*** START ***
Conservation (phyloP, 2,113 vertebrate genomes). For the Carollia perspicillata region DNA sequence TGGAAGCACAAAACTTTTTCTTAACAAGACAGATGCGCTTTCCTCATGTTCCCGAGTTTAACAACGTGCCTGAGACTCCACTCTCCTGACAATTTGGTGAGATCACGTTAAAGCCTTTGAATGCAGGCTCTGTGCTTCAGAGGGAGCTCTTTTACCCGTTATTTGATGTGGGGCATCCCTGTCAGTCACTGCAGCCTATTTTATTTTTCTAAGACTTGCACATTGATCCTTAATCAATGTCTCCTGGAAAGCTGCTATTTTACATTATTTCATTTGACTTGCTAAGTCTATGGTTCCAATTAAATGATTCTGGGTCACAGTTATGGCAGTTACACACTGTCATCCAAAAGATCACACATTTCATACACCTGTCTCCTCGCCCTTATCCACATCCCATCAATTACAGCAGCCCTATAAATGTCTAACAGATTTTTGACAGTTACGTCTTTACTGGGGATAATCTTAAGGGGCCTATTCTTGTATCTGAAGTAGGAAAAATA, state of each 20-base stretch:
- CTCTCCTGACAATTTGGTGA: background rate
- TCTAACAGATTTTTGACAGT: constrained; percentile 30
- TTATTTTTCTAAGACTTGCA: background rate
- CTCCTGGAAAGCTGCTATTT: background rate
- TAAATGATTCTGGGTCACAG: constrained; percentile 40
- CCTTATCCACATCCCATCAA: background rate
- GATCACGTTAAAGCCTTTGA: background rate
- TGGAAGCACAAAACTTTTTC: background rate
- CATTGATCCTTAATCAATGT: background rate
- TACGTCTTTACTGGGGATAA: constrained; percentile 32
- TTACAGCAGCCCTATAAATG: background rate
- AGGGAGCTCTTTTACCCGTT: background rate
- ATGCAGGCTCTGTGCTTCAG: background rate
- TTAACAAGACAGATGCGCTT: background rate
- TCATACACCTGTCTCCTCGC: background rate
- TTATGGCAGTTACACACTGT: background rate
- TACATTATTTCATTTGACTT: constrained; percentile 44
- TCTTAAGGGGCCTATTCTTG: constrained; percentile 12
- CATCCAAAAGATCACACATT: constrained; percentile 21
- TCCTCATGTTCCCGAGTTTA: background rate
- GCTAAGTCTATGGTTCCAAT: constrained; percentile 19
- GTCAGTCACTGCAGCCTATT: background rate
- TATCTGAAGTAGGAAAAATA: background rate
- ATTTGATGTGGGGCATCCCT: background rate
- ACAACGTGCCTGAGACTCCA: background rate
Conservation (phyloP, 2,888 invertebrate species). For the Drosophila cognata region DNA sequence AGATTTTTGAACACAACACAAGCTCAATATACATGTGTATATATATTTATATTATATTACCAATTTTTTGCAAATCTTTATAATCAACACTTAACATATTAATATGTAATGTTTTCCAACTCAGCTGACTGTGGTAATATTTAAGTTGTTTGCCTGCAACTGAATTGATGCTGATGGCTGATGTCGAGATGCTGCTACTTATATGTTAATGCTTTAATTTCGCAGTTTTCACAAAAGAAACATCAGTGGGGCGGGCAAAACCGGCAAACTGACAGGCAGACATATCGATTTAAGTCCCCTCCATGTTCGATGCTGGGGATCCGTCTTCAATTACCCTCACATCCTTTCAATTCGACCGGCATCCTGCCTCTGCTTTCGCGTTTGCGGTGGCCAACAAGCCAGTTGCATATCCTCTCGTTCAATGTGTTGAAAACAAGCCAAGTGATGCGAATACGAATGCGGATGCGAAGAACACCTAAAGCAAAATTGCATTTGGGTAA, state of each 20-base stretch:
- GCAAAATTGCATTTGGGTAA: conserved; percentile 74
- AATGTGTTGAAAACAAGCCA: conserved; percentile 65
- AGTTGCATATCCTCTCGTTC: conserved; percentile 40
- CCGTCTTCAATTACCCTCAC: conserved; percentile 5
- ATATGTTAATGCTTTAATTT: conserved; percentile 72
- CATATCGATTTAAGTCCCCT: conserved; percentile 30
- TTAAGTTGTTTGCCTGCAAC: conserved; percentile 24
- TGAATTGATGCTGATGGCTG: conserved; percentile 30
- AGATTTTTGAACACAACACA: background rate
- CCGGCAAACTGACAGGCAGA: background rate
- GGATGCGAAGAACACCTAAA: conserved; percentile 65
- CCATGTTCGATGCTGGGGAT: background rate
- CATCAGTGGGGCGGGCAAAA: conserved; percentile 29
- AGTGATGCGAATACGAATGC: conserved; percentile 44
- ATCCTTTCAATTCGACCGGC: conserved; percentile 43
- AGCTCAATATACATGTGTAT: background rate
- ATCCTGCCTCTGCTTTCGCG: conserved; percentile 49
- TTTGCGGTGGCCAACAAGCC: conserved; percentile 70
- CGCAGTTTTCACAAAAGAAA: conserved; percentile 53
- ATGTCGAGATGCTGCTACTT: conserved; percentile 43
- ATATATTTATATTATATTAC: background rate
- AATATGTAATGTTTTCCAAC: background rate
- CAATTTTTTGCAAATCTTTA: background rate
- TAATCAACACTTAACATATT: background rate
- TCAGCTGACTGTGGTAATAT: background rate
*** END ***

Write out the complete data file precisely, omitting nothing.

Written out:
Conservation (phyloP, 2,113 vertebrate genomes). For the Carollia perspicillata region DNA sequence TGGAAGCACAAAACTTTTTCTTAACAAGACAGATGCGCTTTCCTCATGTTCCCGAGTTTAACAACGTGCCTGAGACTCCACTCTCCTGACAATTTGGTGAGATCACGTTAAAGCCTTTGAATGCAGGCTCTGTGCTTCAGAGGGAGCTCTTTTACCCGTTATTTGATGTGGGGCATCCCTGTCAGTCACTGCAGCCTATTTTATTTTTCTAAGACTTGCACATTGATCCTTAATCAATGTCTCCTGGAAAGCTGCTATTTTACATTATTTCATTTGACTTGCTAAGTCTATGGTTCCAATTAAATGATTCTGGGTCACAGTTATGGCAGTTACACACTGTCATCCAAAAGATCACACATTTCATACACCTGTCTCCTCGCCCTTATCCACATCCCATCAATTACAGCAGCCCTATAAATGTCTAACAGATTTTTGACAGTTACGTCTTTACTGGGGATAATCTTAAGGGGCCTATTCTTGTATCTGAAGTAGGAAAAATA, state of each 20-base stretch:
- CTCTCCTGACAATTTGGTGA: background rate
- TCTAACAGATTTTTGACAGT: constrained; percentile 30
- TTATTTTTCTAAGACTTGCA: background rate
- CTCCTGGAAAGCTGCTATTT: background rate
- TAAATGATTCTGGGTCACAG: constrained; percentile 40
- CCTTATCCACATCCCATCAA: background rate
- GATCACGTTAAAGCCTTTGA: background rate
- TGGAAGCACAAAACTTTTTC: background rate
- CATTGATCCTTAATCAATGT: background rate
- TACGTCTTTACTGGGGATAA: constrained; percentile 32
- TTACAGCAGCCCTATAAATG: background rate
- AGGGAGCTCTTTTACCCGTT: background rate
- ATGCAGGCTCTGTGCTTCAG: background rate
- TTAACAAGACAGATGCGCTT: background rate
- TCATACACCTGTCTCCTCGC: background rate
- TTATGGCAGTTACACACTGT: background rate
- TACATTATTTCATTTGACTT: constrained; percentile 44
- TCTTAAGGGGCCTATTCTTG: constrained; percentile 12
- CATCCAAAAGATCACACATT: constrained; percentile 21
- TCCTCATGTTCCCGAGTTTA: background rate
- GCTAAGTCTATGGTTCCAAT: constrained; percentile 19
- GTCAGTCACTGCAGCCTATT: background rate
- TATCTGAAGTAGGAAAAATA: background rate
- ATTTGATGTGGGGCATCCCT: background rate
- ACAACGTGCCTGAGACTCCA: background rate
Conservation (phyloP, 2,888 invertebrate species). For the Drosophila cognata region DNA sequence AGATTTTTGAACACAACACAAGCTCAATATACATGTGTATATATATTTATATTATATTACCAATTTTTTGCAAATCTTTATAATCAACACTTAACATATTAATATGTAATGTTTTCCAACTCAGCTGACTGTGGTAATATTTAAGTTGTTTGCCTGCAACTGAATTGATGCTGATGGCTGATGTCGAGATGCTGCTACTTATATGTTAATGCTTTAATTTCGCAGTTTTCACAAAAGAAACATCAGTGGGGCGGGCAAAACCGGCAAACTGACAGGCAGACATATCGATTTAAGTCCCCTCCATGTTCGATGCTGGGGATCCGTCTTCAATTACCCTCACATCCTTTCAATTCGACCGGCATCCTGCCTCTGCTTTCGCGTTTGCGGTGGCCAACAAGCCAGTTGCATATCCTCTCGTTCAATGTGTTGAAAACAAGCCAAGTGATGCGAATACGAATGCGGATGCGAAGAACACCTAAAGCAAAATTGCATTTGGGTAA, state of each 20-base stretch:
- GCAAAATTGCATTTGGGTAA: conserved; percentile 74
- AATGTGTTGAAAACAAGCCA: conserved; percentile 65
- AGTTGCATATCCTCTCGTTC: conserved; percentile 40
- CCGTCTTCAATTACCCTCAC: conserved; percentile 5
- ATATGTTAATGCTTTAATTT: conserved; percentile 72
- CATATCGATTTAAGTCCCCT: conserved; percentile 30
- TTAAGTTGTTTGCCTGCAAC: conserved; percentile 24
- TGAATTGATGCTGATGGCTG: conserved; percentile 30
- AGATTTTTGAACACAACACA: background rate
- CCGGCAAACTGACAGGCAGA: background rate
- GGATGCGAAGAACACCTAAA: conserved; percentile 65
- CCATGTTCGATGCTGGGGAT: background rate
- CATCAGTGGGGCGGGCAAAA: conserved; percentile 29
- AGTGATGCGAATACGAATGC: conserved; percentile 44
- ATCCTTTCAATTCGACCGGC: conserved; percentile 43
- AGCTCAATATACATGTGTAT: background rate
- ATCCTGCCTCTGCTTTCGCG: conserved; percentile 49
- TTTGCGGTGGCCAACAAGCC: conserved; percentile 70
- CGCAGTTTTCACAAAAGAAA: conserved; percentile 53
- ATGTCGAGATGCTGCTACTT: conserved; percentile 43
- ATATATTTATATTATATTAC: background rate
- AATATGTAATGTTTTCCAAC: background rate
- CAATTTTTTGCAAATCTTTA: background rate
- TAATCAACACTTAACATATT: background rate
- TCAGCTGACTGTGGTAATAT: background rate